Defensive driving - when to be cautious
What’s at stake?
The most dangerous part of an employee’s workday is when they’re on the road. Just one work-related motor vehicle collision could affect your organization’s productivity and finances, but more importantly, the health and future of your employees.
Getting behind the wheel of your car may seem like a commonplace event, but it is likely to be the most dangerous thing you will do all day long. In the US, car accidents are the fifth leading cause of death.
Although you can’t control the actions of other motorists, you have a great deal of control over how you operate your vehicle. That means you can increase your chances of a safe trip by taking the necessary precautions.
What’s the danger?
Motor vehicle accidents are the major cause of occupational deaths. Most vehicle accidents are the result of driver error or poor operating practices. Drivers assume responsibility for their own safety and that of others on the roadways.
In the US, motor vehicle accidents are the number one cause of death among all workers. Distracted driving and defensive driving are two ways a driver can make significant changes in driving habits. Distracted driving is defined as any non-driving activity a driver engages in that has the potential to distract them from the primary act of driving and increases the risk of crashing, while defensive driving is “driving to save lives, time, and money, in spite of the conditions around you and the actions of others” as defined by the National Safety Council.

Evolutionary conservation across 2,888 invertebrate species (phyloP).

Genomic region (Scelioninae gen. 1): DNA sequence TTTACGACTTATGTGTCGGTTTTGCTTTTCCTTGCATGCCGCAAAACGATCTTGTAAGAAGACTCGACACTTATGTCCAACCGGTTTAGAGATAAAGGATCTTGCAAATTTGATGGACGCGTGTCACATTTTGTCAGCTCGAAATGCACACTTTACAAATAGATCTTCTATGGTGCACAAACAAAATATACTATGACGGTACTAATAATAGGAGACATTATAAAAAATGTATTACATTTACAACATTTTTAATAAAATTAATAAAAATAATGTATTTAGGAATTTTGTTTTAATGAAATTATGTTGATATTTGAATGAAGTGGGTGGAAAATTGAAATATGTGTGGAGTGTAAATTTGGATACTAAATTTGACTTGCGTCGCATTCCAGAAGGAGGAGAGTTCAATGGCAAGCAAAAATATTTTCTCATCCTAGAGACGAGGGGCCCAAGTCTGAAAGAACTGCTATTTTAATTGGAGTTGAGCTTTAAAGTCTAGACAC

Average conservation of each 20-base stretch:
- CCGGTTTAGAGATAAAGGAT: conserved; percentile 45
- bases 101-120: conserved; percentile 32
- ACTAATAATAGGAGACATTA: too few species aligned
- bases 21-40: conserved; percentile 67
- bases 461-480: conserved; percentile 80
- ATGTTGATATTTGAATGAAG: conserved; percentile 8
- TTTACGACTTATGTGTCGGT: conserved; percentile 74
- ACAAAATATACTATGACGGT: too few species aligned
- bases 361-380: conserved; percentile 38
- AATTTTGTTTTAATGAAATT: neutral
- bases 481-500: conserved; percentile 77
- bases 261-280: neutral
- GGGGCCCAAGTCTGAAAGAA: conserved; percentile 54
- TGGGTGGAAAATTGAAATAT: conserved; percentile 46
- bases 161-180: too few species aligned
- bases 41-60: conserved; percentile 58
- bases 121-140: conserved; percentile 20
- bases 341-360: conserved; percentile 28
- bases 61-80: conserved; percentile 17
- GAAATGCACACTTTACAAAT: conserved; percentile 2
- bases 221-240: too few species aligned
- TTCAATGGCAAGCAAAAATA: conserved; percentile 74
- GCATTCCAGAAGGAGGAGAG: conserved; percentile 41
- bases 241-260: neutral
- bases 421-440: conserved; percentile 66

The leading cause of occupational fatalities is vehicle-related crashes. NSC has been actively working to reduce motor vehicle collisions for more than five decades.
Employers pay significant costs associated with motor vehicle crashes. When employees are involved in traffic incidents, companies are exposed to liability risks and legal expenses, not to mention lost time, decreased productivity, and increased insurance and workers compensation rates.
Motor vehicle accidents are the most common cause of accidental death in the US. They are also the most common cause of workplace deaths, representing about one in four fatal work injuries.
Every 12 minutes, someone dies in a motor vehicle crash, every 10 seconds, an injury occurs, and every 5 seconds, a crash occurs. And many of these accidents occur during the workday or during the commute to and from work.
Motor vehicle crashes cost employers $60 billion annually. The average crash costs $16,500, and when a worker has an on-the-job crash that results in an injury, the cost can go as high as $74,000. When a worker dies in a traffic accident, costs can exceed $500,000.
How to protect yourself
As an employer, it is in your best interest that your employees drive safely. Here are some tips from OSHA to help your drivers keep themselves and others safe while on the road:
- Use a seat belt at all times—driver and passenger(s)
- Be well-rested before driving
- Avoid taking medications that make you drowsy
- Set a realistic goal for the number of miles that you can drive safely each day
- If you are impaired by alcohol or any drug, do not drive
- Avoid distractions, such as adjusting the radio or other controls, eating or drinking, and talking on the phone
- Continually search the roadway to be alert to situations requiring quick action
- Stop about every two hours for a break. Get out of the vehicle to stretch, take a walk, and get refreshed.
- Avoid aggressive driving by keeping your cool in traffic
- Be patient and courteous to other drivers
Do not take other drivers’ actions personally
Reduce your stress by planning your route ahead of time (bring maps and directions), allowing plenty of travel time, and avoiding crowded roadways and busy driving times
Defensive driving tips